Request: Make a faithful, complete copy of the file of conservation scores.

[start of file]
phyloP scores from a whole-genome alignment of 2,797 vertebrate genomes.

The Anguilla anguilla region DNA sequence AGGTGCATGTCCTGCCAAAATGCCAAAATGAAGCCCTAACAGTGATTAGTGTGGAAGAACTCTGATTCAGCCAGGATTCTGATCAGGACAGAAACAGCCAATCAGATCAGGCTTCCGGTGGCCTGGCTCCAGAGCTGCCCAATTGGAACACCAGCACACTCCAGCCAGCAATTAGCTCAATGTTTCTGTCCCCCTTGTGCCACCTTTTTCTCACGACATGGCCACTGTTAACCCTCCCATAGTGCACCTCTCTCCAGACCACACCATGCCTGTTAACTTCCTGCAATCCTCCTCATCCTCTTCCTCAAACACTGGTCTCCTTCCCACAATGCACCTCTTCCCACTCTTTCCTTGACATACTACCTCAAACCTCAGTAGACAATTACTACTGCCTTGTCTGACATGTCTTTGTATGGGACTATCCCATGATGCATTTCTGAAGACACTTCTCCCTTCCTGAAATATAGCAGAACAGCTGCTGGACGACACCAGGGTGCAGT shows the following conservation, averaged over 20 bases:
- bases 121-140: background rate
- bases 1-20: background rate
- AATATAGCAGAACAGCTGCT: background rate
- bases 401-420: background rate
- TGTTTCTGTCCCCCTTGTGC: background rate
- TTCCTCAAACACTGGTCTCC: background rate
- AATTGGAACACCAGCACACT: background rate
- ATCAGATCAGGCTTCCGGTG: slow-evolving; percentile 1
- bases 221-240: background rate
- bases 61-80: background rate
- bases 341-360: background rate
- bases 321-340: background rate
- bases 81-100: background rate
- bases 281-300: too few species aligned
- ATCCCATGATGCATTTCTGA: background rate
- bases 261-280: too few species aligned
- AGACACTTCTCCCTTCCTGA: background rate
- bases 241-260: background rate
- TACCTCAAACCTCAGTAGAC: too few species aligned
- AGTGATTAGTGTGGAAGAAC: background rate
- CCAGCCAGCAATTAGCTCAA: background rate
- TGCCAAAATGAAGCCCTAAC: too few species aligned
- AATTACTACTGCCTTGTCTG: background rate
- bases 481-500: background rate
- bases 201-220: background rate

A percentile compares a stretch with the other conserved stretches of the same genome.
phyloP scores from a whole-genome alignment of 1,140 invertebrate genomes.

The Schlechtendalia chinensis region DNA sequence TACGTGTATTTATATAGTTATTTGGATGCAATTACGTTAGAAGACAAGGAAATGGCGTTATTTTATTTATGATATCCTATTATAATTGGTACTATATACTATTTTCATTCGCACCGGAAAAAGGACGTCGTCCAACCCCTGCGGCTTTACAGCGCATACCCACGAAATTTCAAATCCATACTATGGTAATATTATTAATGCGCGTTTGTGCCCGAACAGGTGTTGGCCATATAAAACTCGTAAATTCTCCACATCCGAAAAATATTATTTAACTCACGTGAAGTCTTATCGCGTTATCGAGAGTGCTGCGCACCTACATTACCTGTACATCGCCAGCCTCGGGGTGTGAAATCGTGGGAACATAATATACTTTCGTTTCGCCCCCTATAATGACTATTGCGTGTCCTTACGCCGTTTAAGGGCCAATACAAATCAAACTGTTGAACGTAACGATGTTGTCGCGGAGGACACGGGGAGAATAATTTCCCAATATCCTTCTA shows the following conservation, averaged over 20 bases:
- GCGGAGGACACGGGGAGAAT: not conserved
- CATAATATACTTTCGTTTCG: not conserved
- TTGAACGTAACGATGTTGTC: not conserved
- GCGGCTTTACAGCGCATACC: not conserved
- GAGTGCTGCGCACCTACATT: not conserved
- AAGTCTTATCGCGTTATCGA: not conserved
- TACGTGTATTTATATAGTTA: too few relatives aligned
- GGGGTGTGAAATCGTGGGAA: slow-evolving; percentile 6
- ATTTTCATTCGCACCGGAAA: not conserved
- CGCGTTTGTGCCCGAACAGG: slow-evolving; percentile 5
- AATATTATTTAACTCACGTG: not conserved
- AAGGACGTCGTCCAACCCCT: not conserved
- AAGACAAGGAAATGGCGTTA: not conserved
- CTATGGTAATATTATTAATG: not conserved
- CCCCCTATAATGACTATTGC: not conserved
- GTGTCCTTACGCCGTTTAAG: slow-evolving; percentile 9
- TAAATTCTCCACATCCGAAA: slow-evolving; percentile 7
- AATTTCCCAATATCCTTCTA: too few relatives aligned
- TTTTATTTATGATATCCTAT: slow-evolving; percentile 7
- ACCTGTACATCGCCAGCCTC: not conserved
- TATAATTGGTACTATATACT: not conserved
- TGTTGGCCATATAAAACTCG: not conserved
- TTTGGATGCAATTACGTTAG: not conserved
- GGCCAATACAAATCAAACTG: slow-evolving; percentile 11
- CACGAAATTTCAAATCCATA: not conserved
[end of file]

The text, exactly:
phyloP scores from a whole-genome alignment of 2,797 vertebrate genomes.

The Anguilla anguilla region DNA sequence AGGTGCATGTCCTGCCAAAATGCCAAAATGAAGCCCTAACAGTGATTAGTGTGGAAGAACTCTGATTCAGCCAGGATTCTGATCAGGACAGAAACAGCCAATCAGATCAGGCTTCCGGTGGCCTGGCTCCAGAGCTGCCCAATTGGAACACCAGCACACTCCAGCCAGCAATTAGCTCAATGTTTCTGTCCCCCTTGTGCCACCTTTTTCTCACGACATGGCCACTGTTAACCCTCCCATAGTGCACCTCTCTCCAGACCACACCATGCCTGTTAACTTCCTGCAATCCTCCTCATCCTCTTCCTCAAACACTGGTCTCCTTCCCACAATGCACCTCTTCCCACTCTTTCCTTGACATACTACCTCAAACCTCAGTAGACAATTACTACTGCCTTGTCTGACATGTCTTTGTATGGGACTATCCCATGATGCATTTCTGAAGACACTTCTCCCTTCCTGAAATATAGCAGAACAGCTGCTGGACGACACCAGGGTGCAGT shows the following conservation, averaged over 20 bases:
- bases 121-140: background rate
- bases 1-20: background rate
- AATATAGCAGAACAGCTGCT: background rate
- bases 401-420: background rate
- TGTTTCTGTCCCCCTTGTGC: background rate
- TTCCTCAAACACTGGTCTCC: background rate
- AATTGGAACACCAGCACACT: background rate
- ATCAGATCAGGCTTCCGGTG: slow-evolving; percentile 1
- bases 221-240: background rate
- bases 61-80: background rate
- bases 341-360: background rate
- bases 321-340: background rate
- bases 81-100: background rate
- bases 281-300: too few species aligned
- ATCCCATGATGCATTTCTGA: background rate
- bases 261-280: too few species aligned
- AGACACTTCTCCCTTCCTGA: background rate
- bases 241-260: background rate
- TACCTCAAACCTCAGTAGAC: too few species aligned
- AGTGATTAGTGTGGAAGAAC: background rate
- CCAGCCAGCAATTAGCTCAA: background rate
- TGCCAAAATGAAGCCCTAAC: too few species aligned
- AATTACTACTGCCTTGTCTG: background rate
- bases 481-500: background rate
- bases 201-220: background rate

A percentile compares a stretch with the other conserved stretches of the same genome.
phyloP scores from a whole-genome alignment of 1,140 invertebrate genomes.

The Schlechtendalia chinensis region DNA sequence TACGTGTATTTATATAGTTATTTGGATGCAATTACGTTAGAAGACAAGGAAATGGCGTTATTTTATTTATGATATCCTATTATAATTGGTACTATATACTATTTTCATTCGCACCGGAAAAAGGACGTCGTCCAACCCCTGCGGCTTTACAGCGCATACCCACGAAATTTCAAATCCATACTATGGTAATATTATTAATGCGCGTTTGTGCCCGAACAGGTGTTGGCCATATAAAACTCGTAAATTCTCCACATCCGAAAAATATTATTTAACTCACGTGAAGTCTTATCGCGTTATCGAGAGTGCTGCGCACCTACATTACCTGTACATCGCCAGCCTCGGGGTGTGAAATCGTGGGAACATAATATACTTTCGTTTCGCCCCCTATAATGACTATTGCGTGTCCTTACGCCGTTTAAGGGCCAATACAAATCAAACTGTTGAACGTAACGATGTTGTCGCGGAGGACACGGGGAGAATAATTTCCCAATATCCTTCTA shows the following conservation, averaged over 20 bases:
- GCGGAGGACACGGGGAGAAT: not conserved
- CATAATATACTTTCGTTTCG: not conserved
- TTGAACGTAACGATGTTGTC: not conserved
- GCGGCTTTACAGCGCATACC: not conserved
- GAGTGCTGCGCACCTACATT: not conserved
- AAGTCTTATCGCGTTATCGA: not conserved
- TACGTGTATTTATATAGTTA: too few relatives aligned
- GGGGTGTGAAATCGTGGGAA: slow-evolving; percentile 6
- ATTTTCATTCGCACCGGAAA: not conserved
- CGCGTTTGTGCCCGAACAGG: slow-evolving; percentile 5
- AATATTATTTAACTCACGTG: not conserved
- AAGGACGTCGTCCAACCCCT: not conserved
- AAGACAAGGAAATGGCGTTA: not conserved
- CTATGGTAATATTATTAATG: not conserved
- CCCCCTATAATGACTATTGC: not conserved
- GTGTCCTTACGCCGTTTAAG: slow-evolving; percentile 9
- TAAATTCTCCACATCCGAAA: slow-evolving; percentile 7
- AATTTCCCAATATCCTTCTA: too few relatives aligned
- TTTTATTTATGATATCCTAT: slow-evolving; percentile 7
- ACCTGTACATCGCCAGCCTC: not conserved
- TATAATTGGTACTATATACT: not conserved
- TGTTGGCCATATAAAACTCG: not conserved
- TTTGGATGCAATTACGTTAG: not conserved
- GGCCAATACAAATCAAACTG: slow-evolving; percentile 11
- CACGAAATTTCAAATCCATA: not conserved